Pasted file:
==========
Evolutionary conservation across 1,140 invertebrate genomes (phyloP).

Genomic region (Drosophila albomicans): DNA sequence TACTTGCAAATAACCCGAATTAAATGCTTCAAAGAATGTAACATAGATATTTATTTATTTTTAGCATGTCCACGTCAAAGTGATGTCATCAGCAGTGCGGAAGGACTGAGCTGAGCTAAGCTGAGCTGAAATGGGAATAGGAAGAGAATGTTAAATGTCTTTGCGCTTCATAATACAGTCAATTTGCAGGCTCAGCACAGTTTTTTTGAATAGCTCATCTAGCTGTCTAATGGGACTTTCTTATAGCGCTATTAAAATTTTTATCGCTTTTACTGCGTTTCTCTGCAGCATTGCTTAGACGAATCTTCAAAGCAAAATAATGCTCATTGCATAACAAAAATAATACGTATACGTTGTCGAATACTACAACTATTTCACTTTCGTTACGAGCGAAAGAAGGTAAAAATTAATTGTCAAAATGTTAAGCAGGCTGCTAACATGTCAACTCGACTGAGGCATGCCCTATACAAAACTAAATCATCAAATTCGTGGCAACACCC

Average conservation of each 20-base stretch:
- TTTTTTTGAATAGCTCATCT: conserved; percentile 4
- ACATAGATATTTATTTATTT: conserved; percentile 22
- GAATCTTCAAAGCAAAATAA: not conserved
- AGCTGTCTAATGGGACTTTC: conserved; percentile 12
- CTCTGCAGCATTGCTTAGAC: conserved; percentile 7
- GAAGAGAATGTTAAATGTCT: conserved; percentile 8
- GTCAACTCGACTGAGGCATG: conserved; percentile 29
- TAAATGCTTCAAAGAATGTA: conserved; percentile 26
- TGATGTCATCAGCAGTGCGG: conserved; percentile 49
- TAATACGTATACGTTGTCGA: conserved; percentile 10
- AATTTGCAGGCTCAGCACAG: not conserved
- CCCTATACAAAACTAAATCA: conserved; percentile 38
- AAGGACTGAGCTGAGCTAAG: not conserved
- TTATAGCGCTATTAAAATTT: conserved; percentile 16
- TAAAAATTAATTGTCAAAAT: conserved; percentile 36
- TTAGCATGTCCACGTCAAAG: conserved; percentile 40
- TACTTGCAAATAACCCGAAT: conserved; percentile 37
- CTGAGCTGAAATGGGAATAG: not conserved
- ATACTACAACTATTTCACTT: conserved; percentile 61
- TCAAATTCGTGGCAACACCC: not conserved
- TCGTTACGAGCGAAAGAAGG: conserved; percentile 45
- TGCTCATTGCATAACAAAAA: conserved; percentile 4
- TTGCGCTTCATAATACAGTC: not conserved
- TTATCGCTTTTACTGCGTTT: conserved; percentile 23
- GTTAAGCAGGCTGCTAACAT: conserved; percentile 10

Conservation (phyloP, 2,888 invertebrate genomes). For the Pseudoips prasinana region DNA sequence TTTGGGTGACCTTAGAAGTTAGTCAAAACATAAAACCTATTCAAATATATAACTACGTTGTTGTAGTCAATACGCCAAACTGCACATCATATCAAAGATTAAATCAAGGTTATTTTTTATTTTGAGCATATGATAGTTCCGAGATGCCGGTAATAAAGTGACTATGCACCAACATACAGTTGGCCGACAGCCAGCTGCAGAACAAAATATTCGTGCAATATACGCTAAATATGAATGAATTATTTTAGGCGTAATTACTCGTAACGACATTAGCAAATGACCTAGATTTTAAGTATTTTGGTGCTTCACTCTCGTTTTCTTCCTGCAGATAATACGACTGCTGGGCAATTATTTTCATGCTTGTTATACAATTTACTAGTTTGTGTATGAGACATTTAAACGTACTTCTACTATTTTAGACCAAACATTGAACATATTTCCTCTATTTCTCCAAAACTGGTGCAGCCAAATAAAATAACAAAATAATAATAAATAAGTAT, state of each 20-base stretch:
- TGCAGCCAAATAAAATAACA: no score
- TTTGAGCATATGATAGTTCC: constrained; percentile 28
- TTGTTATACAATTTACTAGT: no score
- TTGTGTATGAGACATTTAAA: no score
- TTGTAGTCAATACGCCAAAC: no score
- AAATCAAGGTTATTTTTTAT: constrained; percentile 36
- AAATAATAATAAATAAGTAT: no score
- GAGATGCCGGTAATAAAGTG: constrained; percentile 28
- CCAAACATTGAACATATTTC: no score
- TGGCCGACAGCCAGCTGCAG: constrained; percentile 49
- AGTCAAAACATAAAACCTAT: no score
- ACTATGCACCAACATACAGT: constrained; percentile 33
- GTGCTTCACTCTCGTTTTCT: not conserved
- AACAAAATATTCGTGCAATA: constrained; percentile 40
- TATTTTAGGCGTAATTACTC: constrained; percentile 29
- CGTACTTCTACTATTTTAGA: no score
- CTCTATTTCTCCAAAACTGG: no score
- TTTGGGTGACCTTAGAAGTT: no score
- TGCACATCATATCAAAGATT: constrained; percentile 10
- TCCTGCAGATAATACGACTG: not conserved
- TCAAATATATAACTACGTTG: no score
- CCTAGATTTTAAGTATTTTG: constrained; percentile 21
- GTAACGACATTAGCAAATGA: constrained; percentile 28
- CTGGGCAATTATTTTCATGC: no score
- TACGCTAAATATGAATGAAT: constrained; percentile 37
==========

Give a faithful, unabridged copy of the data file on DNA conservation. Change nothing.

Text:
Evolutionary conservation across 1,140 invertebrate genomes (phyloP).

Genomic region (Drosophila albomicans): DNA sequence TACTTGCAAATAACCCGAATTAAATGCTTCAAAGAATGTAACATAGATATTTATTTATTTTTAGCATGTCCACGTCAAAGTGATGTCATCAGCAGTGCGGAAGGACTGAGCTGAGCTAAGCTGAGCTGAAATGGGAATAGGAAGAGAATGTTAAATGTCTTTGCGCTTCATAATACAGTCAATTTGCAGGCTCAGCACAGTTTTTTTGAATAGCTCATCTAGCTGTCTAATGGGACTTTCTTATAGCGCTATTAAAATTTTTATCGCTTTTACTGCGTTTCTCTGCAGCATTGCTTAGACGAATCTTCAAAGCAAAATAATGCTCATTGCATAACAAAAATAATACGTATACGTTGTCGAATACTACAACTATTTCACTTTCGTTACGAGCGAAAGAAGGTAAAAATTAATTGTCAAAATGTTAAGCAGGCTGCTAACATGTCAACTCGACTGAGGCATGCCCTATACAAAACTAAATCATCAAATTCGTGGCAACACCC

Average conservation of each 20-base stretch:
- TTTTTTTGAATAGCTCATCT: conserved; percentile 4
- ACATAGATATTTATTTATTT: conserved; percentile 22
- GAATCTTCAAAGCAAAATAA: not conserved
- AGCTGTCTAATGGGACTTTC: conserved; percentile 12
- CTCTGCAGCATTGCTTAGAC: conserved; percentile 7
- GAAGAGAATGTTAAATGTCT: conserved; percentile 8
- GTCAACTCGACTGAGGCATG: conserved; percentile 29
- TAAATGCTTCAAAGAATGTA: conserved; percentile 26
- TGATGTCATCAGCAGTGCGG: conserved; percentile 49
- TAATACGTATACGTTGTCGA: conserved; percentile 10
- AATTTGCAGGCTCAGCACAG: not conserved
- CCCTATACAAAACTAAATCA: conserved; percentile 38
- AAGGACTGAGCTGAGCTAAG: not conserved
- TTATAGCGCTATTAAAATTT: conserved; percentile 16
- TAAAAATTAATTGTCAAAAT: conserved; percentile 36
- TTAGCATGTCCACGTCAAAG: conserved; percentile 40
- TACTTGCAAATAACCCGAAT: conserved; percentile 37
- CTGAGCTGAAATGGGAATAG: not conserved
- ATACTACAACTATTTCACTT: conserved; percentile 61
- TCAAATTCGTGGCAACACCC: not conserved
- TCGTTACGAGCGAAAGAAGG: conserved; percentile 45
- TGCTCATTGCATAACAAAAA: conserved; percentile 4
- TTGCGCTTCATAATACAGTC: not conserved
- TTATCGCTTTTACTGCGTTT: conserved; percentile 23
- GTTAAGCAGGCTGCTAACAT: conserved; percentile 10

Conservation (phyloP, 2,888 invertebrate genomes). For the Pseudoips prasinana region DNA sequence TTTGGGTGACCTTAGAAGTTAGTCAAAACATAAAACCTATTCAAATATATAACTACGTTGTTGTAGTCAATACGCCAAACTGCACATCATATCAAAGATTAAATCAAGGTTATTTTTTATTTTGAGCATATGATAGTTCCGAGATGCCGGTAATAAAGTGACTATGCACCAACATACAGTTGGCCGACAGCCAGCTGCAGAACAAAATATTCGTGCAATATACGCTAAATATGAATGAATTATTTTAGGCGTAATTACTCGTAACGACATTAGCAAATGACCTAGATTTTAAGTATTTTGGTGCTTCACTCTCGTTTTCTTCCTGCAGATAATACGACTGCTGGGCAATTATTTTCATGCTTGTTATACAATTTACTAGTTTGTGTATGAGACATTTAAACGTACTTCTACTATTTTAGACCAAACATTGAACATATTTCCTCTATTTCTCCAAAACTGGTGCAGCCAAATAAAATAACAAAATAATAATAAATAAGTAT, state of each 20-base stretch:
- TGCAGCCAAATAAAATAACA: no score
- TTTGAGCATATGATAGTTCC: constrained; percentile 28
- TTGTTATACAATTTACTAGT: no score
- TTGTGTATGAGACATTTAAA: no score
- TTGTAGTCAATACGCCAAAC: no score
- AAATCAAGGTTATTTTTTAT: constrained; percentile 36
- AAATAATAATAAATAAGTAT: no score
- GAGATGCCGGTAATAAAGTG: constrained; percentile 28
- CCAAACATTGAACATATTTC: no score
- TGGCCGACAGCCAGCTGCAG: constrained; percentile 49
- AGTCAAAACATAAAACCTAT: no score
- ACTATGCACCAACATACAGT: constrained; percentile 33
- GTGCTTCACTCTCGTTTTCT: not conserved
- AACAAAATATTCGTGCAATA: constrained; percentile 40
- TATTTTAGGCGTAATTACTC: constrained; percentile 29
- CGTACTTCTACTATTTTAGA: no score
- CTCTATTTCTCCAAAACTGG: no score
- TTTGGGTGACCTTAGAAGTT: no score
- TGCACATCATATCAAAGATT: constrained; percentile 10
- TCCTGCAGATAATACGACTG: not conserved
- TCAAATATATAACTACGTTG: no score
- CCTAGATTTTAAGTATTTTG: constrained; percentile 21
- GTAACGACATTAGCAAATGA: constrained; percentile 28
- CTGGGCAATTATTTTCATGC: no score
- TACGCTAAATATGAATGAAT: constrained; percentile 37